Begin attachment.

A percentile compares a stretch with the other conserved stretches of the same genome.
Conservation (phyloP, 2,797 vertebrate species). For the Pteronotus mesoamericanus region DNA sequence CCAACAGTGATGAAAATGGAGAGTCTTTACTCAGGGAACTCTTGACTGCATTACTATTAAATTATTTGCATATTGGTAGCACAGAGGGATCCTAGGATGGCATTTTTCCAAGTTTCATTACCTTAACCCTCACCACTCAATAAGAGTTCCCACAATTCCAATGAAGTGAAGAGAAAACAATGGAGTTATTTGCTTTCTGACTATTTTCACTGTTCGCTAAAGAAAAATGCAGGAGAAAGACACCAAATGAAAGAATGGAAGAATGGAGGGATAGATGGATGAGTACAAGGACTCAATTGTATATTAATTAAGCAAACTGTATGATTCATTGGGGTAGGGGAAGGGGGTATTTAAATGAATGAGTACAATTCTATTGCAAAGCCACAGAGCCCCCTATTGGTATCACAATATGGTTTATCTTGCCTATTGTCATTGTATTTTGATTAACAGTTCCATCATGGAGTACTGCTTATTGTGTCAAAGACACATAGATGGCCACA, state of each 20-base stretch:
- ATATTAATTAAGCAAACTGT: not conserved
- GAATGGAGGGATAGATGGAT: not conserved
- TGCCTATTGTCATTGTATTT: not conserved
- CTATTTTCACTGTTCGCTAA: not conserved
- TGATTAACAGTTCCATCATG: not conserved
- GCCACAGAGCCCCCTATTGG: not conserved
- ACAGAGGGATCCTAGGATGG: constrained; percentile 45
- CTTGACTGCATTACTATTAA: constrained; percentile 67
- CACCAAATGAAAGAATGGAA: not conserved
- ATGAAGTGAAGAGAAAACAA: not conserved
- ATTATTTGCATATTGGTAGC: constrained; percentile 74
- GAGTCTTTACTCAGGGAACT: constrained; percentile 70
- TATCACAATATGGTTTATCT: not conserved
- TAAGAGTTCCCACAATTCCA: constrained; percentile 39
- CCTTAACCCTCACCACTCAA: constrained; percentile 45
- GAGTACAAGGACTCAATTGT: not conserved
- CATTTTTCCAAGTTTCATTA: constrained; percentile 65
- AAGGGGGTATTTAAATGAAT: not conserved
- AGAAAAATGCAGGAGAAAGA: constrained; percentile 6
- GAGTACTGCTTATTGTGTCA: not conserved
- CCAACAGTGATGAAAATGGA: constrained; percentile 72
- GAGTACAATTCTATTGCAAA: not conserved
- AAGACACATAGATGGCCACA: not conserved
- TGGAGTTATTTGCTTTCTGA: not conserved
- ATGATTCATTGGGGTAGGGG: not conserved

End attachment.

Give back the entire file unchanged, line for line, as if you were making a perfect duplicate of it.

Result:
A percentile compares a stretch with the other conserved stretches of the same genome.
Conservation (phyloP, 2,797 vertebrate species). For the Pteronotus mesoamericanus region DNA sequence CCAACAGTGATGAAAATGGAGAGTCTTTACTCAGGGAACTCTTGACTGCATTACTATTAAATTATTTGCATATTGGTAGCACAGAGGGATCCTAGGATGGCATTTTTCCAAGTTTCATTACCTTAACCCTCACCACTCAATAAGAGTTCCCACAATTCCAATGAAGTGAAGAGAAAACAATGGAGTTATTTGCTTTCTGACTATTTTCACTGTTCGCTAAAGAAAAATGCAGGAGAAAGACACCAAATGAAAGAATGGAAGAATGGAGGGATAGATGGATGAGTACAAGGACTCAATTGTATATTAATTAAGCAAACTGTATGATTCATTGGGGTAGGGGAAGGGGGTATTTAAATGAATGAGTACAATTCTATTGCAAAGCCACAGAGCCCCCTATTGGTATCACAATATGGTTTATCTTGCCTATTGTCATTGTATTTTGATTAACAGTTCCATCATGGAGTACTGCTTATTGTGTCAAAGACACATAGATGGCCACA, state of each 20-base stretch:
- ATATTAATTAAGCAAACTGT: not conserved
- GAATGGAGGGATAGATGGAT: not conserved
- TGCCTATTGTCATTGTATTT: not conserved
- CTATTTTCACTGTTCGCTAA: not conserved
- TGATTAACAGTTCCATCATG: not conserved
- GCCACAGAGCCCCCTATTGG: not conserved
- ACAGAGGGATCCTAGGATGG: constrained; percentile 45
- CTTGACTGCATTACTATTAA: constrained; percentile 67
- CACCAAATGAAAGAATGGAA: not conserved
- ATGAAGTGAAGAGAAAACAA: not conserved
- ATTATTTGCATATTGGTAGC: constrained; percentile 74
- GAGTCTTTACTCAGGGAACT: constrained; percentile 70
- TATCACAATATGGTTTATCT: not conserved
- TAAGAGTTCCCACAATTCCA: constrained; percentile 39
- CCTTAACCCTCACCACTCAA: constrained; percentile 45
- GAGTACAAGGACTCAATTGT: not conserved
- CATTTTTCCAAGTTTCATTA: constrained; percentile 65
- AAGGGGGTATTTAAATGAAT: not conserved
- AGAAAAATGCAGGAGAAAGA: constrained; percentile 6
- GAGTACTGCTTATTGTGTCA: not conserved
- CCAACAGTGATGAAAATGGA: constrained; percentile 72
- GAGTACAATTCTATTGCAAA: not conserved
- AAGACACATAGATGGCCACA: not conserved
- TGGAGTTATTTGCTTTCTGA: not conserved
- ATGATTCATTGGGGTAGGGG: not conserved